Controversial canteen smashed
By Chamanlall Naipaul
November 29, 2006
THE canteen at the centre of a broiling dispute sparked by students of the Annandale Secondary School mysteriously falling ill was smashed yesterday with authorities hoping it would end the controversy.
Officials took the decision to knock down the new canteen at the East Coast Demerara school after some parents claimed it was the source of the problem because it was built on old graves of Dutchmen.
Education officials are hopeful this move would result in the return of students and the restoration of normalcy to the school where classes have not been held since last Wednesday.
The headmistress told the Guyana Chronicle the Regional Democratic Council of Region Four (Demerara/Mahaica) held a meeting yesterday to discuss the matter and a decision was taken in conjunction with the owner of the controversial canteen to demolish the structure.
A contractor was recruited and the concrete building was smashed by yesterday afternoon.
However, like the previous day, classrooms were empty.
The headmistress said there was a sparse turnout in the morning but when one of the students from the original group who complained of feeling unwell last week, made the same complaint again, the small number of students opted to leave.
Asked how the disruption of the school would impact on students preparing to write the Caribbean Secondary Examination Certificate (CSEC) next year, she said it will have some effect but teachers will be putting in arrangements to deal with this because they are cognisant of the implications.
She assured that teachers will “double up” to compensate for the lost time as the School Based Assessments, an integral part of CSEC, are approaching the deadline for submission to the Caribbean Examinations Council.
Meanwhile, regional officials are scheduled, at 10:00 h today, to meet parents of students to update them on the situation and to reassure them that everything is being done to ensure that the environment of the school is clean and healthy and does not pose a health threat.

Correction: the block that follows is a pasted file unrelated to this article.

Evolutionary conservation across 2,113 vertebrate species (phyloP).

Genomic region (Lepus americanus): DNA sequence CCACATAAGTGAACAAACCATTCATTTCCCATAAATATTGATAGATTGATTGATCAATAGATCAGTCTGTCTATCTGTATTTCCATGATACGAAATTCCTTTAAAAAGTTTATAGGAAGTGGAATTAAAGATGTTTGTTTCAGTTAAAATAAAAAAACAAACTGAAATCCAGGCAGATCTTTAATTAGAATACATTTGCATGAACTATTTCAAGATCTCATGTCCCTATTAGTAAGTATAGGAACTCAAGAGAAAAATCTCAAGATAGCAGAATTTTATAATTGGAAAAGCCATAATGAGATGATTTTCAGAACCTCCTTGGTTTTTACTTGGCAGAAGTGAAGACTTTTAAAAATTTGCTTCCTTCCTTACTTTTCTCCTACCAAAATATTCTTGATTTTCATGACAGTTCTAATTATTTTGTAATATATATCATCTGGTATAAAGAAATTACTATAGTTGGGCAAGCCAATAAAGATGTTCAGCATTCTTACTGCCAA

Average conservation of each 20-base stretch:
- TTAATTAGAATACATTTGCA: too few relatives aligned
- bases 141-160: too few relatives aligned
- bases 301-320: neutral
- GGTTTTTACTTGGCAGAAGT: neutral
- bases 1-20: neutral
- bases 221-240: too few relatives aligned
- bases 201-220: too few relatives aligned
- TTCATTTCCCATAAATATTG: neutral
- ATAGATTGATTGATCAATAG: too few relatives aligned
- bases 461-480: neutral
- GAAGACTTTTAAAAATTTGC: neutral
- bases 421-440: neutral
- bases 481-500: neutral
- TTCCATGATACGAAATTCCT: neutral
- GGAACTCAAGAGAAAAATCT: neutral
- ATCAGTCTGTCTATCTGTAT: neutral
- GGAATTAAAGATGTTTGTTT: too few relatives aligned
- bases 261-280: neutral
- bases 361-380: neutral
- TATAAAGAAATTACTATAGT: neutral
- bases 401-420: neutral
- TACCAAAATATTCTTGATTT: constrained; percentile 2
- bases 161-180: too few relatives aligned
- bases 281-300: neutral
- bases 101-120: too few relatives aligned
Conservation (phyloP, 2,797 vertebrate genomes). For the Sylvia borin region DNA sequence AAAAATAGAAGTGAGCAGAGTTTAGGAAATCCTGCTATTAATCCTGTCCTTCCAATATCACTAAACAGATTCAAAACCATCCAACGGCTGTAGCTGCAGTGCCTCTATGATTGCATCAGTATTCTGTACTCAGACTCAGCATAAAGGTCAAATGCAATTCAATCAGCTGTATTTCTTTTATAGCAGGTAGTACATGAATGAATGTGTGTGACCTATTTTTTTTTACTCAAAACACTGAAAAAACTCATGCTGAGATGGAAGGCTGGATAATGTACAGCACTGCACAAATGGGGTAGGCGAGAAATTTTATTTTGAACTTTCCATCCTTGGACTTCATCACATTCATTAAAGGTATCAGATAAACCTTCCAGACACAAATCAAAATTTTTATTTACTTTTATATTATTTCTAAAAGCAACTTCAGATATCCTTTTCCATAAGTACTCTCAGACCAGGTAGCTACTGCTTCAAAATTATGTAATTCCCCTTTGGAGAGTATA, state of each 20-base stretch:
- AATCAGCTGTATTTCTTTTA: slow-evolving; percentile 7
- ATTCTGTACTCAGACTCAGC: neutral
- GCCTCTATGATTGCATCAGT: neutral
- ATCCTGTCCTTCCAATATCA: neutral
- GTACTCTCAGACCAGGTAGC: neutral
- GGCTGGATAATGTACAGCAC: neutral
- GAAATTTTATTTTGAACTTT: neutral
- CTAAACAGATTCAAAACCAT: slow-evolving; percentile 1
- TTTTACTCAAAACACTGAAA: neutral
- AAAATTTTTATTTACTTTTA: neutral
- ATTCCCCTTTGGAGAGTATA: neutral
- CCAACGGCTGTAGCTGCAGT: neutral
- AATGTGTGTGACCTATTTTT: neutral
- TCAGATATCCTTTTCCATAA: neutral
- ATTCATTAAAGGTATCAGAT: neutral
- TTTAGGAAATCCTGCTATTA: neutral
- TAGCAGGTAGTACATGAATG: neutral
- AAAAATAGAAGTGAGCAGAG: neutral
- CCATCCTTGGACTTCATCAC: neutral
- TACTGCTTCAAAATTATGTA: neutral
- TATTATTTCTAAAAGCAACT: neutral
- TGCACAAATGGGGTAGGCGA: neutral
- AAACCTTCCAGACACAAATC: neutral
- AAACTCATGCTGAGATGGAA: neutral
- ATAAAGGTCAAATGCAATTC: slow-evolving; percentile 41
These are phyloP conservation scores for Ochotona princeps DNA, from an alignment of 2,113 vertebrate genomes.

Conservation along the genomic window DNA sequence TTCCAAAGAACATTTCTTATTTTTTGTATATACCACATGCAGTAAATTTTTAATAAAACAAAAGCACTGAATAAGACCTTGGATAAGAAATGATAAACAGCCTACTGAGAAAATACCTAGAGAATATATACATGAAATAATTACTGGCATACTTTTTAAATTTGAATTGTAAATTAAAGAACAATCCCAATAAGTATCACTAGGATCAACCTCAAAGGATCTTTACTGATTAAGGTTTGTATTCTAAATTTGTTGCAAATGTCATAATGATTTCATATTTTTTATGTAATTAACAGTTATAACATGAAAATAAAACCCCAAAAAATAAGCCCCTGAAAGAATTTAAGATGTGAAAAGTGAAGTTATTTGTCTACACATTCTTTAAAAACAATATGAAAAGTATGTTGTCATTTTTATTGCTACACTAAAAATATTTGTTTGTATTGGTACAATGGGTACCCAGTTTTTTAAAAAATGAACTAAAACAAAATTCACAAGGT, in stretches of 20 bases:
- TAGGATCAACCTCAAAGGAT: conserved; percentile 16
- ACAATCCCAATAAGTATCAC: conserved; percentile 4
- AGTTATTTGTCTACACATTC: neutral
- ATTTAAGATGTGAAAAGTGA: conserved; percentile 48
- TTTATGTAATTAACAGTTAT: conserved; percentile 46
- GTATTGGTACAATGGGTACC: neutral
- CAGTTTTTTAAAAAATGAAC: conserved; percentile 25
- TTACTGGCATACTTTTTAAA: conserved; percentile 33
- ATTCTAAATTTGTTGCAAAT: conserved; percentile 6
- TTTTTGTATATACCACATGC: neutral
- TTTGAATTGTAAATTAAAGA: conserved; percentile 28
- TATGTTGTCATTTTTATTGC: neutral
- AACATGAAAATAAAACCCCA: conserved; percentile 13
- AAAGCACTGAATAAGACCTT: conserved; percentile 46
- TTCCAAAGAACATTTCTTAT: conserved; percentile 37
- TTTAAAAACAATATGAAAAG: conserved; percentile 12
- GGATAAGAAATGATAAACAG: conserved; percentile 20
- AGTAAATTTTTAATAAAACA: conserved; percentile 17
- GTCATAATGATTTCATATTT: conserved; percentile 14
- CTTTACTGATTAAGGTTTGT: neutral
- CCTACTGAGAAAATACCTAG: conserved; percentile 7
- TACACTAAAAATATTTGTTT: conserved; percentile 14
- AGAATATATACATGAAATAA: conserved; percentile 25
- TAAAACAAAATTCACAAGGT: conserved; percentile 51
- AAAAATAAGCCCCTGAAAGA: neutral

The controversy at the school broke out during the latter part of last week when 12 students reportedly became ill, but after being examined at the Georgetown Hospital Corporation (GPHC), doctors concluded that nothing medically was wrong with them.
The school was closed Thursday as the Education Ministry, the Health Ministry and Police mounted a probe into why the students fell ill. Students stayed away Friday and Monday.
On Monday, some parents picketed the Regional Education Office demanding the dismantling of the canteen
Permanent Secretary in the Ministry of Education, Mr. Phulander Kandhai told this newspaper the ministry was very concerned about the issue and took all possible measures to ensure the students were medically examined.
He said the ministry had expected a full resumption of the school Monday and suggested the mystery illness could be a case of “group hysteria.”
The ministry in a statement last week said it suspended classes Thursday as a precautionary measure and regional officials inspected the building.
It also assured parents and the general public that every effort was being made to ensure that thorough investigations are being done to find the source of the problem and what exactly caused the students to feel unwell.